other links in the travel supply chain—from corporations to travel agencies—embrace
"Distribution 2.0" or risk further widening the "distribution
gap." The white paper concludes that such an outcome "does not serve
anyone in the supply chain and is, in our view, a worst-case scenario."
In the meantime, American has been pursuing a bypass
strategy, using Farelogix technology for a direct connect. Managing director of
distribution and merchandising strategy Bridget Blaise-Shamai in September
during The Beat Live conference in Chicago claimed "a number of"
agencies were "already live and in production, are imminently going to be
in production, or are at the point of signing contracts with us," but are
reluctant to say so publicly to avoid impacting their established
Unlike American's, Delta's GDS contracts do not expire next
year. Young argued that bringing merchandising to indirect channels is not a
factor in GDS negotiations, but others disagreed.
"AA calls this direct connect and it's no secret that
AA are tough negotiators," said former Worldspan executive Mike Parks. "They're
very good at strategic planning and they think through the chess game several
steps in advance, and the GDS negotiations are coming up. Many people don't
want to admit it, but it's a big factor in why they're talking so much about
direct connect. I'm not hearing a lot of TMCs approaching AA and saying, 'I
want a direct-connect model outside our current processes.' "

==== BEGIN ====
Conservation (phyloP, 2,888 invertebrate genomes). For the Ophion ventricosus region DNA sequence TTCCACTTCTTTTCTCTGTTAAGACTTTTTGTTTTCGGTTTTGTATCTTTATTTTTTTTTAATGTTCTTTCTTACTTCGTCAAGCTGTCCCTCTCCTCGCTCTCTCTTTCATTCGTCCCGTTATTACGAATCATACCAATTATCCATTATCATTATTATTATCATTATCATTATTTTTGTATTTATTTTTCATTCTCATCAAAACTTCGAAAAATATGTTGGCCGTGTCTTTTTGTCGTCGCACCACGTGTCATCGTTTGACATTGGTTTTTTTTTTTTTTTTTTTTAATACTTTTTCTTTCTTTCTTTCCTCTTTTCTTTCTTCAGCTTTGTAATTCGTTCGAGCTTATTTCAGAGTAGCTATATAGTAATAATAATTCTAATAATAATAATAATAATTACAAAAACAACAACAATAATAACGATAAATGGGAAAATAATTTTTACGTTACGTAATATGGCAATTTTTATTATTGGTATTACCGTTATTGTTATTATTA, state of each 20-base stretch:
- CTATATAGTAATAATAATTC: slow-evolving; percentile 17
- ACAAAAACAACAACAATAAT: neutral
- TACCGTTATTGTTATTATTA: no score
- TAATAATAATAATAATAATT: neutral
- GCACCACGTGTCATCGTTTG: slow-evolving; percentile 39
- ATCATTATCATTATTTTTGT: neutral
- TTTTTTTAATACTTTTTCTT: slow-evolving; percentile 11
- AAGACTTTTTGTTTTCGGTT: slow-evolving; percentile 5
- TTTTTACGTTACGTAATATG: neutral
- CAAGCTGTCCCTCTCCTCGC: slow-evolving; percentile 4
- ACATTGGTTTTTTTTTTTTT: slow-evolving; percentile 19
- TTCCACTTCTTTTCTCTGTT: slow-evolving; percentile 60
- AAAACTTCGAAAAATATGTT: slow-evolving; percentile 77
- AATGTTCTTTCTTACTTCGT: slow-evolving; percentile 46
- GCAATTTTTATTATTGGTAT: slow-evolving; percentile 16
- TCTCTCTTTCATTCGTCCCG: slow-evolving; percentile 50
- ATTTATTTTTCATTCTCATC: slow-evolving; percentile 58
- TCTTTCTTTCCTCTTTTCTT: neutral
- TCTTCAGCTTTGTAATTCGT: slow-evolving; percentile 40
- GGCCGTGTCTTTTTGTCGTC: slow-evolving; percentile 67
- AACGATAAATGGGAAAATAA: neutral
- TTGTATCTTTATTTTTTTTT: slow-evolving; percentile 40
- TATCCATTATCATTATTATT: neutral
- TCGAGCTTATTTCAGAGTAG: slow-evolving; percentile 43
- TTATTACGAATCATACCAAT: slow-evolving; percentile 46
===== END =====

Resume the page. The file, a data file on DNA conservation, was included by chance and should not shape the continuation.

Other conference attendees agreed that while much of the
debate these days about airline distribution is related to GDS deals,
transparency, standards, technical connectivity and economics, AA's, and
evidently Delta's, key desire is for control and a closer relationship to the
customer. The attendees also observed that current talks are different from
previous rounds of airline-GDS negotiations in that the opportunities are
revenue-related rather than cost-focused.
Former Air Canada executive Marc Rosenberg said, "It's
healthy for the airline industry to encourage this kind of technical development
and allow smaller companies and technology to grow and have a viable option to
the three GDSs. There's nothing wrong to want a strategy in the market where
nobody can control you. You don't want concentration of your supplier to the
point where the supplier tells you what you can and cannot sell."
Jay Campbell and David
Jonas contributed to this report, which appears in the Nov. 8 issue of Business